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The effects of intraday foreign exchange market operations in Latin America: results for Chile, Colombia, Mexico and Peru

Author

Listed:
  • Miguel Fuentes
  • Pablo Pincheira
  • Juan Manuel Julio
  • Hernán Rincón
  • Santiago García-Verdú
  • Miguel Zerecero
  • Marco Vega
  • Erick Lahura
  • Ramon Moreno

Abstract

This paper analyses the effects of sterilised, intraday foreign exchange market operations (non-discretionary and discretionary) on foreign exchange returns and volatility in four inflation targeting economies in Latin America. The distribution of exchange rates during intervention and non-intervention days are first compared, and then event study regressions are used to estimate the impact of intervention (and macro surprises) on exchange rate returns and exchange rate volatility as well as on foreign exchange market turnover (in Colombia). In general, the results suggest that the impact of both non-discretionary and discretionary operations is at times significant but transitory. However, an analysis of Chile's experience suggests that the announcement effects of even non-discretionary programmes may be significant and persistent.

Suggested Citation

  • Miguel Fuentes & Pablo Pincheira & Juan Manuel Julio & Hernán Rincón & Santiago García-Verdú & Miguel Zerecero & Marco Vega & Erick Lahura & Ramon Moreno, 2014. "The effects of intraday foreign exchange market operations in Latin America: results for Chile, Colombia, Mexico and Peru," BIS Working Papers 462, Bank for International Settlements.
  • Handle: RePEc:bis:biswps:462
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    References listed on IDEAS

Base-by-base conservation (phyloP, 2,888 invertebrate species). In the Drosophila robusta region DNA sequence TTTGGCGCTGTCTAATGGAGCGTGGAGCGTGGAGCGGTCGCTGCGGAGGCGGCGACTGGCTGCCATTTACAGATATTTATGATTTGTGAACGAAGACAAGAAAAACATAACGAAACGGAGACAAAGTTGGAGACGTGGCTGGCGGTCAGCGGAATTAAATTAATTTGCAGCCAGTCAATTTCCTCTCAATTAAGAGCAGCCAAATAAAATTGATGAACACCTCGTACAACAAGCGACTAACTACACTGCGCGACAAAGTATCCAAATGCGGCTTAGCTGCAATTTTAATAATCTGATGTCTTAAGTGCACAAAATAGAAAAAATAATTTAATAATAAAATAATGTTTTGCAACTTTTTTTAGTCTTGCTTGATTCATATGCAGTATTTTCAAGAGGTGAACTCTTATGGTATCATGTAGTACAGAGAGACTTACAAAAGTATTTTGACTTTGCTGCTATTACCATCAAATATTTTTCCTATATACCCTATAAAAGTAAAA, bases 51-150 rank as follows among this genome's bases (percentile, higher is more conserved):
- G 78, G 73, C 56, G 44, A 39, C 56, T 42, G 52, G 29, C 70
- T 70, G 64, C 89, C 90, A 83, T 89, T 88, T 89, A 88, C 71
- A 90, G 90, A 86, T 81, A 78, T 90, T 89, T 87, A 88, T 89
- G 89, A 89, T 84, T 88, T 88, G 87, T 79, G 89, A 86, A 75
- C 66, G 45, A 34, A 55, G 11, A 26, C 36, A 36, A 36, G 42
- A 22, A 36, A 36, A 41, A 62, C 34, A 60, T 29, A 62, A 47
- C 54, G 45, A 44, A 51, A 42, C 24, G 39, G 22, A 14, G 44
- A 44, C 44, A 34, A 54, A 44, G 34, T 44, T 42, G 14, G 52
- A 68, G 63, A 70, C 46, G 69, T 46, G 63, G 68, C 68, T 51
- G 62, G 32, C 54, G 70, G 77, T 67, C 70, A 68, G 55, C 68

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    1. Juan José Echavarría & Luis Fernando Melo Velandia & Santiago Téllez & Mauricio Villamizar, 2013. "The Impact of Pre-announced Day-to-day Interventions on the Colombian Exchange Rate," BORRADORES DE ECONOMIA 010767, BANCO DE LA REPÚBLICA.
    2. Stefan Thurner & J. Doyne Farmer & John Geanakoplos, 2012. "Leverage causes fat tails and clustered volatility," Quantitative Finance, Taylor & Francis Journals, vol. 12(5), pages 695-707, February.
    3. Reitz, Stefan & Taylor, Mark P., 2008. "The coordination channel of foreign exchange intervention: A nonlinear microstructural analysis," European Economic Review, Elsevier, vol. 52(1), pages 55-76, January.
    4. Hernán Rincón & Jorge Toro, 2010. "Are Capital Controls and Central Bank Intervention Effective?," BORRADORES DE ECONOMIA 007622, BANCO DE LA REPÚBLICA.
    5. Markus K. Brunnermeier & Lasse Heje Pedersen, 2009. "Market Liquidity and Funding Liquidity," Review of Financial Studies, Society for Financial Studies, vol. 22(6), pages 2201-2238, June.
    6. Jushan Bai & Serena Ng, 2005. "Tests for Skewness, Kurtosis, and Normality for Time Series Data," Journal of Business & Economic Statistics, American Statistical Association, vol. 23, pages 49-60, January.
    7. Torben G. Andersen & Tim Bollerslev & Francis X. Diebold & Clara Vega, 2003. "Micro Effects of Macro Announcements: Real-Time Price Discovery in Foreign Exchange," American Economic Review, American Economic Association, vol. 93(1), pages 38-62, March.
    8. Pablo Pincheira, 2013. "Interventions and Inflation Expectations in an Inflation Targeting Economy," Working Papers Central Bank of Chile 693, Central Bank of Chile.